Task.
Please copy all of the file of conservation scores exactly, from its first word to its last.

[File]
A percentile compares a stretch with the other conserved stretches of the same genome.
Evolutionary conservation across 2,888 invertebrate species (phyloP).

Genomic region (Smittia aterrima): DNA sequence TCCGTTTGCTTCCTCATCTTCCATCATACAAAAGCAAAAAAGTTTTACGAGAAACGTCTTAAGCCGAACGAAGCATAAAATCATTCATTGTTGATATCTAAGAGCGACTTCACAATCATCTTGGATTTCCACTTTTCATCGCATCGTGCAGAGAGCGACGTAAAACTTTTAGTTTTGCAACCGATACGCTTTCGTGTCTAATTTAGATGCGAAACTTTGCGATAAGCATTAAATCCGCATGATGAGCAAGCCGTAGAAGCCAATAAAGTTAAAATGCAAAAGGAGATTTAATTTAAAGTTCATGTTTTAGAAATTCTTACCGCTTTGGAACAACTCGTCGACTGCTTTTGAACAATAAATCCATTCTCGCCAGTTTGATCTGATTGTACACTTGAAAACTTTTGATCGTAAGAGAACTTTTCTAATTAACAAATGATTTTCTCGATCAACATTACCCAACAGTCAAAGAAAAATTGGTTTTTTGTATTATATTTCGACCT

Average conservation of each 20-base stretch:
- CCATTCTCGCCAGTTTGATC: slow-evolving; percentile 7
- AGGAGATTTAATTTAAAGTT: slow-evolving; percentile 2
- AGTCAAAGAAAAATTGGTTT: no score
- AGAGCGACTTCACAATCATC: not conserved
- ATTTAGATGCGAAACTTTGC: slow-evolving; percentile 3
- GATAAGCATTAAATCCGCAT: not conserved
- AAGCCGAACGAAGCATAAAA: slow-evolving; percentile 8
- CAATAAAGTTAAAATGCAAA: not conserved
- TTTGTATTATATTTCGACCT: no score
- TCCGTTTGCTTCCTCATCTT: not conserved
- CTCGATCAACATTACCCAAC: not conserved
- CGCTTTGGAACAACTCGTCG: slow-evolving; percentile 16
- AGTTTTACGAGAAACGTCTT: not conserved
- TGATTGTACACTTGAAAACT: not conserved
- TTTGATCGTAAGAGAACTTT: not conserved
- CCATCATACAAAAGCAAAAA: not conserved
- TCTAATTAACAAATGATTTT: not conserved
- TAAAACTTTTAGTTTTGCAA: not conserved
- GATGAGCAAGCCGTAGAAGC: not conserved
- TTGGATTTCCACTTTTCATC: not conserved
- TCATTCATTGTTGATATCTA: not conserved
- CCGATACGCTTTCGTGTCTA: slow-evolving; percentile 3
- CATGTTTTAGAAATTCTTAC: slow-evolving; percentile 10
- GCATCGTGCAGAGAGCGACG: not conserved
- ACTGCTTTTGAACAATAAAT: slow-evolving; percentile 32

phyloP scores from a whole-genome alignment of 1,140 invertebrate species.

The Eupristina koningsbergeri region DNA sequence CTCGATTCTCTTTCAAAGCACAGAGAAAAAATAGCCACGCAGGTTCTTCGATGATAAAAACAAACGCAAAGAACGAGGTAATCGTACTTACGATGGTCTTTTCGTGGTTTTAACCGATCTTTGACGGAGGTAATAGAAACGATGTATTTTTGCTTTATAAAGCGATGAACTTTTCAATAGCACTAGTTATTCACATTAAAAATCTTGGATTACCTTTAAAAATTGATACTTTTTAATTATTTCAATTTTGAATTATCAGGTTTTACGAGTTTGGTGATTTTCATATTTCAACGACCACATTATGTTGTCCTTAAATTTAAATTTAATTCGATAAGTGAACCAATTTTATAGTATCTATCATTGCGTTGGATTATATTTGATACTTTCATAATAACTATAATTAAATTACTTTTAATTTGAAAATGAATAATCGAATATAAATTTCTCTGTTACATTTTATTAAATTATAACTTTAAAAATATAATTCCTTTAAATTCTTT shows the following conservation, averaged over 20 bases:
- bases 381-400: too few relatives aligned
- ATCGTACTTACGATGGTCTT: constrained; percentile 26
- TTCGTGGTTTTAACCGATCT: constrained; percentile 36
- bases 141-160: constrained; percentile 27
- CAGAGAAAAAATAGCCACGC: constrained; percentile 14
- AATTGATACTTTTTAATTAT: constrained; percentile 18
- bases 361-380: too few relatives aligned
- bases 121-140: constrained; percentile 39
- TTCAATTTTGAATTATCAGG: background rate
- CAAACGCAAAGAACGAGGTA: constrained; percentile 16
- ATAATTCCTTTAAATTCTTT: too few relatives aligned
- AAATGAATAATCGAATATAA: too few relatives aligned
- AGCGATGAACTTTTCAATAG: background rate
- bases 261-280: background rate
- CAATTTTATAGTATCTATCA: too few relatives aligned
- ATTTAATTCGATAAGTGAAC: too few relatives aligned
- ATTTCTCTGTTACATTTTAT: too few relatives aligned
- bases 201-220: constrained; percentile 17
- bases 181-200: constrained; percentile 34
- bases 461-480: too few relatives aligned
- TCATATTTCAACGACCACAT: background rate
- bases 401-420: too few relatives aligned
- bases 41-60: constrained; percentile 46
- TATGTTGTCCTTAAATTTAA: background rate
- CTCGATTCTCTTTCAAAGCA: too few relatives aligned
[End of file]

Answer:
A percentile compares a stretch with the other conserved stretches of the same genome.
Evolutionary conservation across 2,888 invertebrate species (phyloP).

Genomic region (Smittia aterrima): DNA sequence TCCGTTTGCTTCCTCATCTTCCATCATACAAAAGCAAAAAAGTTTTACGAGAAACGTCTTAAGCCGAACGAAGCATAAAATCATTCATTGTTGATATCTAAGAGCGACTTCACAATCATCTTGGATTTCCACTTTTCATCGCATCGTGCAGAGAGCGACGTAAAACTTTTAGTTTTGCAACCGATACGCTTTCGTGTCTAATTTAGATGCGAAACTTTGCGATAAGCATTAAATCCGCATGATGAGCAAGCCGTAGAAGCCAATAAAGTTAAAATGCAAAAGGAGATTTAATTTAAAGTTCATGTTTTAGAAATTCTTACCGCTTTGGAACAACTCGTCGACTGCTTTTGAACAATAAATCCATTCTCGCCAGTTTGATCTGATTGTACACTTGAAAACTTTTGATCGTAAGAGAACTTTTCTAATTAACAAATGATTTTCTCGATCAACATTACCCAACAGTCAAAGAAAAATTGGTTTTTTGTATTATATTTCGACCT

Average conservation of each 20-base stretch:
- CCATTCTCGCCAGTTTGATC: slow-evolving; percentile 7
- AGGAGATTTAATTTAAAGTT: slow-evolving; percentile 2
- AGTCAAAGAAAAATTGGTTT: no score
- AGAGCGACTTCACAATCATC: not conserved
- ATTTAGATGCGAAACTTTGC: slow-evolving; percentile 3
- GATAAGCATTAAATCCGCAT: not conserved
- AAGCCGAACGAAGCATAAAA: slow-evolving; percentile 8
- CAATAAAGTTAAAATGCAAA: not conserved
- TTTGTATTATATTTCGACCT: no score
- TCCGTTTGCTTCCTCATCTT: not conserved
- CTCGATCAACATTACCCAAC: not conserved
- CGCTTTGGAACAACTCGTCG: slow-evolving; percentile 16
- AGTTTTACGAGAAACGTCTT: not conserved
- TGATTGTACACTTGAAAACT: not conserved
- TTTGATCGTAAGAGAACTTT: not conserved
- CCATCATACAAAAGCAAAAA: not conserved
- TCTAATTAACAAATGATTTT: not conserved
- TAAAACTTTTAGTTTTGCAA: not conserved
- GATGAGCAAGCCGTAGAAGC: not conserved
- TTGGATTTCCACTTTTCATC: not conserved
- TCATTCATTGTTGATATCTA: not conserved
- CCGATACGCTTTCGTGTCTA: slow-evolving; percentile 3
- CATGTTTTAGAAATTCTTAC: slow-evolving; percentile 10
- GCATCGTGCAGAGAGCGACG: not conserved
- ACTGCTTTTGAACAATAAAT: slow-evolving; percentile 32

phyloP scores from a whole-genome alignment of 1,140 invertebrate species.

The Eupristina koningsbergeri region DNA sequence CTCGATTCTCTTTCAAAGCACAGAGAAAAAATAGCCACGCAGGTTCTTCGATGATAAAAACAAACGCAAAGAACGAGGTAATCGTACTTACGATGGTCTTTTCGTGGTTTTAACCGATCTTTGACGGAGGTAATAGAAACGATGTATTTTTGCTTTATAAAGCGATGAACTTTTCAATAGCACTAGTTATTCACATTAAAAATCTTGGATTACCTTTAAAAATTGATACTTTTTAATTATTTCAATTTTGAATTATCAGGTTTTACGAGTTTGGTGATTTTCATATTTCAACGACCACATTATGTTGTCCTTAAATTTAAATTTAATTCGATAAGTGAACCAATTTTATAGTATCTATCATTGCGTTGGATTATATTTGATACTTTCATAATAACTATAATTAAATTACTTTTAATTTGAAAATGAATAATCGAATATAAATTTCTCTGTTACATTTTATTAAATTATAACTTTAAAAATATAATTCCTTTAAATTCTTT shows the following conservation, averaged over 20 bases:
- bases 381-400: too few relatives aligned
- ATCGTACTTACGATGGTCTT: constrained; percentile 26
- TTCGTGGTTTTAACCGATCT: constrained; percentile 36
- bases 141-160: constrained; percentile 27
- CAGAGAAAAAATAGCCACGC: constrained; percentile 14
- AATTGATACTTTTTAATTAT: constrained; percentile 18
- bases 361-380: too few relatives aligned
- bases 121-140: constrained; percentile 39
- TTCAATTTTGAATTATCAGG: background rate
- CAAACGCAAAGAACGAGGTA: constrained; percentile 16
- ATAATTCCTTTAAATTCTTT: too few relatives aligned
- AAATGAATAATCGAATATAA: too few relatives aligned
- AGCGATGAACTTTTCAATAG: background rate
- bases 261-280: background rate
- CAATTTTATAGTATCTATCA: too few relatives aligned
- ATTTAATTCGATAAGTGAAC: too few relatives aligned
- ATTTCTCTGTTACATTTTAT: too few relatives aligned
- bases 201-220: constrained; percentile 17
- bases 181-200: constrained; percentile 34
- bases 461-480: too few relatives aligned
- TCATATTTCAACGACCACAT: background rate
- bases 401-420: too few relatives aligned
- bases 41-60: constrained; percentile 46
- TATGTTGTCCTTAAATTTAA: background rate
- CTCGATTCTCTTTCAAAGCA: too few relatives aligned